That's the review. Saying much more would spoil the surprises that Stuart Turton has layered throughout his sophomore novel, The Devil and the Dark Water. Acting as the follow-up to his critically-acclaimed debut, The Seven Deaths of Evelyn Hardcastle, the title had a lot to live up to and I must admit, as a huge fan of Seven Deaths, I did feel some trepidation coming into this one. Surely Turton couldn't pull a rabbit out of his hat for the second time?

How wrong I was.

Reviewing a book of this type is like being asked to review a Derren Brown stage show. You can't reveal more than the basics without dampening the experience those will have when reading (or for our example, watching) for the first time.

The high seas are our setting for this 17th century gothic tale, which takes place primarily on board a galleon called the Saardam. Aboard are countless sailors and musketeers, along with a general who's travelling to meet with a shady bunch of high-profile figures known as the Gentlemen 17. Upon his arrival, he's expecting to take a seat alongside them.

With his wife, their daughter and his mistress by his side, readers soon learn that he's not somebody to be crossed. His words hold a lot of weight and, if you find yourself on the wrong side of an argument he's making, he's unafraid to give you a public dressing down, whether it be with his words, just a glance, or his fists.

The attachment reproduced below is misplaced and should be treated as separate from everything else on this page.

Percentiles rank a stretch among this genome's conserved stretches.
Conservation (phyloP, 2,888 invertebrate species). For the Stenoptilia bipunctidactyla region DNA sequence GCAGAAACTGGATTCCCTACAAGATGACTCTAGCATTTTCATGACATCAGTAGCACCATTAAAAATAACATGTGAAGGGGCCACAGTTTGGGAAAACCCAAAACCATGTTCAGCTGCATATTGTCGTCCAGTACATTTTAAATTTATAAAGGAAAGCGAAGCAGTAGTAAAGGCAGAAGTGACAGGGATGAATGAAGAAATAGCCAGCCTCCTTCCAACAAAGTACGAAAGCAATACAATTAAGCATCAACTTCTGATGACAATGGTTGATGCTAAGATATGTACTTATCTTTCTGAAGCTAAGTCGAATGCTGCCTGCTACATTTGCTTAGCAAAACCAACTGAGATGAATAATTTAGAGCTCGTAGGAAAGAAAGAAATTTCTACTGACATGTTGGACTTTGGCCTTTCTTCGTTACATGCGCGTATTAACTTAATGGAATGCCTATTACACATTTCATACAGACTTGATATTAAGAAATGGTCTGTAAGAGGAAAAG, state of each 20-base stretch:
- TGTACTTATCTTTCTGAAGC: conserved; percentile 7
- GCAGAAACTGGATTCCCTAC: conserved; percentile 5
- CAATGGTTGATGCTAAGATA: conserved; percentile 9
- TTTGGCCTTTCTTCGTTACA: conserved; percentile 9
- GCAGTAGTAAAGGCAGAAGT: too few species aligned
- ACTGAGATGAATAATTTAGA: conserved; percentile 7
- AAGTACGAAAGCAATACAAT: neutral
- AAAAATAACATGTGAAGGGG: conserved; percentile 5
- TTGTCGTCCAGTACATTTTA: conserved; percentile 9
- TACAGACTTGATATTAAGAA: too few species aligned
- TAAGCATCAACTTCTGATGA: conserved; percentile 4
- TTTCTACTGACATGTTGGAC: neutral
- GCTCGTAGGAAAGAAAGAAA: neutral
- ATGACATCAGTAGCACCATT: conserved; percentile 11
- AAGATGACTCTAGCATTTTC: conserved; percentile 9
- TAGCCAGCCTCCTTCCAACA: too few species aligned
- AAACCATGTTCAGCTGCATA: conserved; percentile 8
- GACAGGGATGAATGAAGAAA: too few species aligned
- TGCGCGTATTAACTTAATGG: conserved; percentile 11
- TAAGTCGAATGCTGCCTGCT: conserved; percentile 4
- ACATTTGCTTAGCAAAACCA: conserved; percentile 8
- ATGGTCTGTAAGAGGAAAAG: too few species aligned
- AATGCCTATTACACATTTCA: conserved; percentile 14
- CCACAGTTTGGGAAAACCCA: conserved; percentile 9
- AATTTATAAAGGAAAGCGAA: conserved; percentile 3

He's not our central character, however. He's certainly one of them, but those who you'll really be rooting for include - but aren't limited to - his wife Sara; his prisoner Samuel Pipps; and Pipps' assistant Arent Hayes. With Pipps stowed away in what can best be described as a cage on the lowest deck, it's up to Arent and Sara to put their minds together and solve the mystery of the apparent demon known as Old Tom on board.

What really piques the interest of the reader however is not whether or not the demon is a reality, but the connections that link the majority of the character together. Turton has an awe-inspiring skill of revealing huge narrative plot points with little-to-no fanfare. They come all at once, taking you by surprise and leaving you wondering if you really did just read what you thought you did. He forces you to put your guard up whenever these bombshells fall, and just as they're coming down, another one comes full-throttle.

It's that magical talent that Turton possesses which allows his roster of rogues such an incredible platform to be explored. One of the most important things an author can do is envelop their reader within not only the setting, but the psyche of each of those who direct the story through their own journey. He does this in such a beautiful way that when you find out some of the secrets they've been hiding, you feel as though a good friend has just slapped you across the face. They're not just characters in a story; they're people you truly care about.

Deceit, fantasy, tension and suspense all combine in this unique nautical mystery that elevates the genre to a level we didn't even realise existed. Major props to Turton; the only problem is we now can't wait to see what comes next!

The Devil and the Dark Water is out now from Raven Books, available from your favourite retailers.

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